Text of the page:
And when I say "we" I mean those of us who are firmly entrenched in Western culture.  

Let me refer to C.S. Lewis again here who once wrote that the only way to see trains passing by is to live near a railway.  

So maybe it's us.  Maybe we have positioned ourselves comfortably outside of the space where miracles happen.  And maybe we've also placed ourselves where it's difficult for us to see them when they do.

The story about Tabitha here in Acts 9 does not really fit within our worldview. Like I said, we've adjusted our vision, our lives.  

But this story speaks to us regardless of where we fall in our understanding or ability to see it.  We are drawn toward healing and stories about healing because brokenness is such a part of our lives.  Although our Western mindset might not allow us to believe that such a miracle could occur---we long for it to be feasible on a gut level.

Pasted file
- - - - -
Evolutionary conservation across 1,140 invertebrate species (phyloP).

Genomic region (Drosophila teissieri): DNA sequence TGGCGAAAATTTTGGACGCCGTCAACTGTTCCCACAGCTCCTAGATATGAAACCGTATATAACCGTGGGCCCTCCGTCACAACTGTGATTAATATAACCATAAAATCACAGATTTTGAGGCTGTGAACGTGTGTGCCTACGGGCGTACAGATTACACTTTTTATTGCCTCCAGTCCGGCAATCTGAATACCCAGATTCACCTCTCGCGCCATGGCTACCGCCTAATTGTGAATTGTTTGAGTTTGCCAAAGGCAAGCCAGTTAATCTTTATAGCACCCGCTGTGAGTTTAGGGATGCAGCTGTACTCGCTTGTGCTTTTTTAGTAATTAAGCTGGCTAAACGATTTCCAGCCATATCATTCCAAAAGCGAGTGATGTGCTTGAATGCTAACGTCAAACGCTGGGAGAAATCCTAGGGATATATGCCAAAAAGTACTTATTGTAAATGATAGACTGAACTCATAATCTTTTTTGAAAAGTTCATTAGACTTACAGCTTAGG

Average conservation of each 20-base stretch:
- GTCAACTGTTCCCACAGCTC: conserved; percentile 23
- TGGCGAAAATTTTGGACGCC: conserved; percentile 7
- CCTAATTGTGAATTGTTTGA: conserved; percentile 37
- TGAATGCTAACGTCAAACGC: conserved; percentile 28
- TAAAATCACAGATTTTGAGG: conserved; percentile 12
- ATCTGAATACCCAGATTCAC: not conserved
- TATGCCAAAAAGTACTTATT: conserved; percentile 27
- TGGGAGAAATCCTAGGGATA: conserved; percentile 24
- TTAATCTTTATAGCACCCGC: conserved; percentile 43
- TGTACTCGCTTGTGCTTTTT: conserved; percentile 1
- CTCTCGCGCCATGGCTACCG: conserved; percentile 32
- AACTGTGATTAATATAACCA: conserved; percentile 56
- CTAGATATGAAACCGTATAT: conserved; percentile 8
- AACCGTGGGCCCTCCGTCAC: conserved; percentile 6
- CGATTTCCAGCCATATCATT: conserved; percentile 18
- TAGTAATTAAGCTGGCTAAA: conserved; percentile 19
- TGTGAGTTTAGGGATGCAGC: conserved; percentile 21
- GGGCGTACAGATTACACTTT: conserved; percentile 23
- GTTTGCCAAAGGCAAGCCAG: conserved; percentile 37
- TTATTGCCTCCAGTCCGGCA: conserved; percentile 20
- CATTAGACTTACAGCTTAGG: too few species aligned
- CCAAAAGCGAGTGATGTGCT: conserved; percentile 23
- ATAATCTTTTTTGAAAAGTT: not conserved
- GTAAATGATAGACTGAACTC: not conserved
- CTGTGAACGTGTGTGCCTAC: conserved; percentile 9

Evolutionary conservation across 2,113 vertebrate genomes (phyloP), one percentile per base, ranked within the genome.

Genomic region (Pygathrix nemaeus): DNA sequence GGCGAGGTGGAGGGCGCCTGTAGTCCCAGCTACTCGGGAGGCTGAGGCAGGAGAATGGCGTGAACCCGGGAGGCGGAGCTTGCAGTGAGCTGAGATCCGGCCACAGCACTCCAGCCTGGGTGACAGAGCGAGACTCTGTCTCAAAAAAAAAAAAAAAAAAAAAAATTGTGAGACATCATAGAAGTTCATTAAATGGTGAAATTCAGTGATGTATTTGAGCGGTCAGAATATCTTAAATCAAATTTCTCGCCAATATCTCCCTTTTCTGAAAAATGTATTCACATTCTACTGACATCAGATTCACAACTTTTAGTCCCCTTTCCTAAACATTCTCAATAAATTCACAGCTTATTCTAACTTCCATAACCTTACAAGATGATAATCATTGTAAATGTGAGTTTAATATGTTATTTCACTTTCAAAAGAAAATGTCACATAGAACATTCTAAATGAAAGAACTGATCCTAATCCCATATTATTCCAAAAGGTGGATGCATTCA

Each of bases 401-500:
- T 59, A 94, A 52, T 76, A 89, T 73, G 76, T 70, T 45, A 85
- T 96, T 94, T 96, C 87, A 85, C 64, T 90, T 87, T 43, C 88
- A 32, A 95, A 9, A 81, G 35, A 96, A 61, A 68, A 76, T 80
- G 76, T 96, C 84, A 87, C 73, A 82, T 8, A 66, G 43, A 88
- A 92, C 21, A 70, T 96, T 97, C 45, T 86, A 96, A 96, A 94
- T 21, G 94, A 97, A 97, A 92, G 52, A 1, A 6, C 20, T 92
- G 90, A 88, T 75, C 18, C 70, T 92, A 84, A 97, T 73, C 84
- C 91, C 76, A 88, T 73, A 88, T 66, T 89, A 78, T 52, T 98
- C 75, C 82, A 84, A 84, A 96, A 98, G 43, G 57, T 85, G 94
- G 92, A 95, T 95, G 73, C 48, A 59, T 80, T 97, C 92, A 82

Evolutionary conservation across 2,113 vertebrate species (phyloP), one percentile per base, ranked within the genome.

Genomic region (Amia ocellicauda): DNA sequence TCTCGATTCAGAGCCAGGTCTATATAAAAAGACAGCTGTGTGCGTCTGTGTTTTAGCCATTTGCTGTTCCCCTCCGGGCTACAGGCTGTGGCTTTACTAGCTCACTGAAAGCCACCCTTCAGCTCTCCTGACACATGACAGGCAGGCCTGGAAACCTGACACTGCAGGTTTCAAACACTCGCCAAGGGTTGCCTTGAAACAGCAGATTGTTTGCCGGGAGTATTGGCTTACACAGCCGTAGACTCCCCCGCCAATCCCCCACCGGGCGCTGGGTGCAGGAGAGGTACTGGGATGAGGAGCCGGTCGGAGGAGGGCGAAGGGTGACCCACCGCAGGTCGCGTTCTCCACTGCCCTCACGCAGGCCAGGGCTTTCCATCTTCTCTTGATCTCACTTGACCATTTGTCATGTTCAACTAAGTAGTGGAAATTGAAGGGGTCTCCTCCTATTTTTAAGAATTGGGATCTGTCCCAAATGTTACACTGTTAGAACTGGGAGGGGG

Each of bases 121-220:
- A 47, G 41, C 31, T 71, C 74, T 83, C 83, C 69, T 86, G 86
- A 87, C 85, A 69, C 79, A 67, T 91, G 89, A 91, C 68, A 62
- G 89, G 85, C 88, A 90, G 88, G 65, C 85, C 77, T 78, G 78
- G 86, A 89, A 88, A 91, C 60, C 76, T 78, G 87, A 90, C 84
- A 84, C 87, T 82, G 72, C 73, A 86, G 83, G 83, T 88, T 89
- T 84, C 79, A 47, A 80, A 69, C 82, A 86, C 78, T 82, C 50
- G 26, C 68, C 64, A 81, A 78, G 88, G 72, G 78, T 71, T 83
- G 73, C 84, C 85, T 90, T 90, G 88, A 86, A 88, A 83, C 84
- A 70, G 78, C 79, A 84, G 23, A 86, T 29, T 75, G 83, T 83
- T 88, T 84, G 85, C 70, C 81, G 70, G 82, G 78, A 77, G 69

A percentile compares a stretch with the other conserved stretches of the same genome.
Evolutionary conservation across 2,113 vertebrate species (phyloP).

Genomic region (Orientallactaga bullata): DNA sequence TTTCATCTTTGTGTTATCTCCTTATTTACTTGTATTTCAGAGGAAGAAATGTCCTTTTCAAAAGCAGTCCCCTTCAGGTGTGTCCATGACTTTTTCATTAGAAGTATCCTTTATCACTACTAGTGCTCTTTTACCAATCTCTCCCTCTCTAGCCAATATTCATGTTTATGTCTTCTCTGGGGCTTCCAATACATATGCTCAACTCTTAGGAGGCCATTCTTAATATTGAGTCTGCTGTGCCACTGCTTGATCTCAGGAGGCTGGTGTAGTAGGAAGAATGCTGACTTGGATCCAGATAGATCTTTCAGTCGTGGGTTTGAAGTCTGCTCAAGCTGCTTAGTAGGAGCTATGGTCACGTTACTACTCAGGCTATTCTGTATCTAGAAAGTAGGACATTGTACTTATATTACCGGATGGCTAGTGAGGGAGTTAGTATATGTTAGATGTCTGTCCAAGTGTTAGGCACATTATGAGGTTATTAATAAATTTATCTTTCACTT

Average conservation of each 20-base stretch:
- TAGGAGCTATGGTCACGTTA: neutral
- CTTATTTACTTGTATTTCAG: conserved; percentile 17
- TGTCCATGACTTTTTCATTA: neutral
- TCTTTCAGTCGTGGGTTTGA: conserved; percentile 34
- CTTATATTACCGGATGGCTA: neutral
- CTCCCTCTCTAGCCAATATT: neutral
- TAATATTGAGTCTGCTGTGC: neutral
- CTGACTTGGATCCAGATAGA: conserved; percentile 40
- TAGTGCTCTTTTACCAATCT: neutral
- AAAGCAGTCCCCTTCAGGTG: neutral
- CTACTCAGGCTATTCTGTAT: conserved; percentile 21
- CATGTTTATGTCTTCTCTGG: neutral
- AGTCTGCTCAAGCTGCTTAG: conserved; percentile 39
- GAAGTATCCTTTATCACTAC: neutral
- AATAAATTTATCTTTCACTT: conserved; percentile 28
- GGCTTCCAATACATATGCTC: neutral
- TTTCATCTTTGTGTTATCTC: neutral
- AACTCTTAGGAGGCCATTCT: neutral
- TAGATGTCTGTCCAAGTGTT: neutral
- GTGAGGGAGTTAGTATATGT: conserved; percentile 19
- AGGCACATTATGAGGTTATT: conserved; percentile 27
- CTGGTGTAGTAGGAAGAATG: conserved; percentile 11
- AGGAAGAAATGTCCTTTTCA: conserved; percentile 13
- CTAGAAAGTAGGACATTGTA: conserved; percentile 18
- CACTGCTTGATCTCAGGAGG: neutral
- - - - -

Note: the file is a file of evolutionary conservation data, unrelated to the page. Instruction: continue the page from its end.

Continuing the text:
So let's take a look at this story and see what makes it so meaningful for us today.  

To begin with, we discover that Peter is ministering on and near the coast of northern Israel at the seaport of Joppa and ten miles inland at the town of Lydda.  Incidentally, both of these cities were destroyed around 68 AD during the Jewish revolt against Rome.

Photo of Joppa

Photo of house of Simon the Tanner 

Just prior to this passage that we read Peter heals a man named Aenas in Lydda.  Aenas had been paralyzed for eight years so the word about Peter healing him spread quickly.  

The believers at Lydda were called hagios or saints.  Meanwhile in the city of Joppa a group of believers were mourning the loss of a faithful member of their community: Tabitha or Dorcas.

Just as an aside, if I had been named Tabitha back in those days---I would have seriously preferred to be called Tabitha and not Dorcas.  Just saying.